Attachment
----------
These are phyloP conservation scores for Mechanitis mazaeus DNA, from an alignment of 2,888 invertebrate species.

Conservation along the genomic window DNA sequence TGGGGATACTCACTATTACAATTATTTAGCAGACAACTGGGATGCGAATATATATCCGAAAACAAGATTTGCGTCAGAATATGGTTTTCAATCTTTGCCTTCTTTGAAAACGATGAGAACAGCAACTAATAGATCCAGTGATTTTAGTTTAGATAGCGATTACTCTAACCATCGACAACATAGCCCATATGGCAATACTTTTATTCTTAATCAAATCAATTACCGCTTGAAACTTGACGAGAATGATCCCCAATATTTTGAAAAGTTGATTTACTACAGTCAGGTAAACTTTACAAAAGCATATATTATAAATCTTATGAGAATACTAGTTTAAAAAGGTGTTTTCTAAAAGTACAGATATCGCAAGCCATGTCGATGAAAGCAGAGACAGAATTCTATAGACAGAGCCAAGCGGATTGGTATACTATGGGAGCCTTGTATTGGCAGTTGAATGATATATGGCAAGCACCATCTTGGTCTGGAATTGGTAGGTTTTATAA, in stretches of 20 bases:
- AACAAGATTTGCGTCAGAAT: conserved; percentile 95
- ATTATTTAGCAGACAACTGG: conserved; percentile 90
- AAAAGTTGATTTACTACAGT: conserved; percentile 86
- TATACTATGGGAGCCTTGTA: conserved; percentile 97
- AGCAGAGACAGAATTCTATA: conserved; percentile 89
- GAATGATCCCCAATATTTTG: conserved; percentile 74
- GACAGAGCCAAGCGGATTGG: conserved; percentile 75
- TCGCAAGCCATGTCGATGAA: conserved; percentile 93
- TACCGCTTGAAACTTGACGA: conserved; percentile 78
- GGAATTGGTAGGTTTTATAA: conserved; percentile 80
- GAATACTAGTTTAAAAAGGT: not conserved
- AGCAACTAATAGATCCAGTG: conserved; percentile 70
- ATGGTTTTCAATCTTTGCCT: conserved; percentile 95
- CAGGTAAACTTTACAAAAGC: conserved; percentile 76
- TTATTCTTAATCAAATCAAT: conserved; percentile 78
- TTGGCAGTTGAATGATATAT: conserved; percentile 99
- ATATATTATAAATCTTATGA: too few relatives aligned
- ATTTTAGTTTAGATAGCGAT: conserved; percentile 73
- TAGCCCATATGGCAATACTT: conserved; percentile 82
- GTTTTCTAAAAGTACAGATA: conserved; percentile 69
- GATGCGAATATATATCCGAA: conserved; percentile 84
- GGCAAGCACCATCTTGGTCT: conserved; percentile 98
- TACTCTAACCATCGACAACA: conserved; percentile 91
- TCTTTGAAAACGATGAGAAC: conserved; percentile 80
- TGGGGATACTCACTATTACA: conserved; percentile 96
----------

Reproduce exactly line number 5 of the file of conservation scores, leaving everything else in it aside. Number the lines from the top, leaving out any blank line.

- AAAAGTTGATTTACTACAGT: conserved; percentile 86